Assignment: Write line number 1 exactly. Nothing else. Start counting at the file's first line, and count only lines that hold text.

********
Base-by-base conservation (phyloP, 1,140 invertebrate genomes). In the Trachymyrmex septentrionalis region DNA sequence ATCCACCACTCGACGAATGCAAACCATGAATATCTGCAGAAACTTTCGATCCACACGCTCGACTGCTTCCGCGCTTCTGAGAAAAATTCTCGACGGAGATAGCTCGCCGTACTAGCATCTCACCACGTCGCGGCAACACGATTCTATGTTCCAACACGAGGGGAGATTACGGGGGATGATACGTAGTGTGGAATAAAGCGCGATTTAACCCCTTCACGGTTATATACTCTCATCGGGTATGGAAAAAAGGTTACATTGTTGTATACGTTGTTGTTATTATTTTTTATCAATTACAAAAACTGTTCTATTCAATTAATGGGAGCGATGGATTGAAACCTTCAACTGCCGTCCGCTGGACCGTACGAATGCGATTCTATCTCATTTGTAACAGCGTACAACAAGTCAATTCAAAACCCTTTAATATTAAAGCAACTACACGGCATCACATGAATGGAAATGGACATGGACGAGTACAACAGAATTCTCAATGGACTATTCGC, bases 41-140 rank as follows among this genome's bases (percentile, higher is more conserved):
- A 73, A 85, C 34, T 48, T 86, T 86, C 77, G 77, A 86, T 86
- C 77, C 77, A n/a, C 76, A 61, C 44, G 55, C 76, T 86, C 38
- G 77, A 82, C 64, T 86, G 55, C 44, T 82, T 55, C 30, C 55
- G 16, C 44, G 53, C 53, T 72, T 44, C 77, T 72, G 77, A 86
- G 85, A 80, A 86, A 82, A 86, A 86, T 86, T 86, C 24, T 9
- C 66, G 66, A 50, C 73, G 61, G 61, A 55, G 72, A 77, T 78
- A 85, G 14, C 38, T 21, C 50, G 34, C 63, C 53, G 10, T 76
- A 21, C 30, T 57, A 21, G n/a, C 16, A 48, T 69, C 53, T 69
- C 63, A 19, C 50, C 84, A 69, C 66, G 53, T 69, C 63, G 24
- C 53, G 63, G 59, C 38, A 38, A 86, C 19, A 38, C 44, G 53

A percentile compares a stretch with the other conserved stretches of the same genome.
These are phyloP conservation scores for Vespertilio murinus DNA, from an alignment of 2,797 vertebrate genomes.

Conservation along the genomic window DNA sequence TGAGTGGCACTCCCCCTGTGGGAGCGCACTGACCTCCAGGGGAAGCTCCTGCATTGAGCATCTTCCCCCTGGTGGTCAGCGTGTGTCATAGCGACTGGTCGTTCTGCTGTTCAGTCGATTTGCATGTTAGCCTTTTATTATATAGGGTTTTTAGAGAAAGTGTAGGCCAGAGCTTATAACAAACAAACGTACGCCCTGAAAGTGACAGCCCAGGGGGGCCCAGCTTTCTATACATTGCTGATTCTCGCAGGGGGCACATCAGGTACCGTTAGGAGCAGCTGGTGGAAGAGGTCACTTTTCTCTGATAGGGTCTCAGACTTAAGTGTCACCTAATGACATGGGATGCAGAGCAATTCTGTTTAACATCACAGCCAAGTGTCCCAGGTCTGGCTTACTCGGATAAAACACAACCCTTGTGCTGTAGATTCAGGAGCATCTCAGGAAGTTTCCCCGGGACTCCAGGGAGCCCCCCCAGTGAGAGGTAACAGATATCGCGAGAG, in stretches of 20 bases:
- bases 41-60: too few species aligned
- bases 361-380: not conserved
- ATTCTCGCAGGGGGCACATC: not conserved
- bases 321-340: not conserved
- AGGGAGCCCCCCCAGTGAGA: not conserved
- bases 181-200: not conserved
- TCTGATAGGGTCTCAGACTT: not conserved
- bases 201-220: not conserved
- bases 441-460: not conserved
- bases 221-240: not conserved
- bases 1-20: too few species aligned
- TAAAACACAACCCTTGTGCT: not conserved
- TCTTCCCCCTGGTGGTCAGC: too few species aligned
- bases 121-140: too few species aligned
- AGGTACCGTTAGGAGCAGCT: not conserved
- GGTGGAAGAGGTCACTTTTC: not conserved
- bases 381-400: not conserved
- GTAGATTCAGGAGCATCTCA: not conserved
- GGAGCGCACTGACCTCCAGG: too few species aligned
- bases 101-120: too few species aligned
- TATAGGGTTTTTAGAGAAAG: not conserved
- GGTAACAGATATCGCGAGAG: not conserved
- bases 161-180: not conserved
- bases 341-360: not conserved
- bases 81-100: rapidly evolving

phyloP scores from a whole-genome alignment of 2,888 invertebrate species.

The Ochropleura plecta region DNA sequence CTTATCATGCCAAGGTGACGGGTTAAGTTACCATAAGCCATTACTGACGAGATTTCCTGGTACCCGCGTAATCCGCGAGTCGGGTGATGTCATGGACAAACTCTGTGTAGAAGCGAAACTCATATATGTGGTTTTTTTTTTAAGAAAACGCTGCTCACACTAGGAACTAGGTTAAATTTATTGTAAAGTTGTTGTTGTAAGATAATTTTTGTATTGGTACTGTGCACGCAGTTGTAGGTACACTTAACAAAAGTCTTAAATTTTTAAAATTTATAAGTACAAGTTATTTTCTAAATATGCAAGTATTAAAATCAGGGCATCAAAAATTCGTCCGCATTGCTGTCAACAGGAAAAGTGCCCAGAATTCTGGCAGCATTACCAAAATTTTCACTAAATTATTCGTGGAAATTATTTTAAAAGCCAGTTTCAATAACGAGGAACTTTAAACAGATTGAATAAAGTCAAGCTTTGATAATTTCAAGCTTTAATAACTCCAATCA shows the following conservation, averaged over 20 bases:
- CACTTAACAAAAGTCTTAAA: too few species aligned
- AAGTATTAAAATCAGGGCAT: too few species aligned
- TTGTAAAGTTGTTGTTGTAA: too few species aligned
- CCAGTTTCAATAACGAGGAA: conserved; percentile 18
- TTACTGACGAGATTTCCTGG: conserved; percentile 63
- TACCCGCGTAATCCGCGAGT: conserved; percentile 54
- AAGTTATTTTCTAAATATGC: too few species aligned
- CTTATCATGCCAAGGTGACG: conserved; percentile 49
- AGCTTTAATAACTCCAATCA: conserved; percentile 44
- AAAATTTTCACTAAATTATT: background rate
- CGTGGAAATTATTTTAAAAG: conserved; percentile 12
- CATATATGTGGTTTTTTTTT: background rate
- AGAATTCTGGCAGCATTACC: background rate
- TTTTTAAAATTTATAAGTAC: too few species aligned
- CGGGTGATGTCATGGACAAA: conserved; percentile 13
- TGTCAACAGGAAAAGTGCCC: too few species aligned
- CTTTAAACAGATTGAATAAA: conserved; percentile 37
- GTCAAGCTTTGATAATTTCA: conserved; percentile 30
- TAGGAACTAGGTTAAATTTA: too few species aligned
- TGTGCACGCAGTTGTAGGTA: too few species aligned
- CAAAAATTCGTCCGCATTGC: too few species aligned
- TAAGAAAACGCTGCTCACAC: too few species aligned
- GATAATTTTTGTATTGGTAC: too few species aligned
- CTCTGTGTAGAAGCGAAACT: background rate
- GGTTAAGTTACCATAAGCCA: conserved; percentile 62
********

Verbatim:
Base-by-base conservation (phyloP, 1,140 invertebrate genomes). In the Trachymyrmex septentrionalis region DNA sequence ATCCACCACTCGACGAATGCAAACCATGAATATCTGCAGAAACTTTCGATCCACACGCTCGACTGCTTCCGCGCTTCTGAGAAAAATTCTCGACGGAGATAGCTCGCCGTACTAGCATCTCACCACGTCGCGGCAACACGATTCTATGTTCCAACACGAGGGGAGATTACGGGGGATGATACGTAGTGTGGAATAAAGCGCGATTTAACCCCTTCACGGTTATATACTCTCATCGGGTATGGAAAAAAGGTTACATTGTTGTATACGTTGTTGTTATTATTTTTTATCAATTACAAAAACTGTTCTATTCAATTAATGGGAGCGATGGATTGAAACCTTCAACTGCCGTCCGCTGGACCGTACGAATGCGATTCTATCTCATTTGTAACAGCGTACAACAAGTCAATTCAAAACCCTTTAATATTAAAGCAACTACACGGCATCACATGAATGGAAATGGACATGGACGAGTACAACAGAATTCTCAATGGACTATTCGC, bases 41-140 rank as follows among this genome's bases (percentile, higher is more conserved):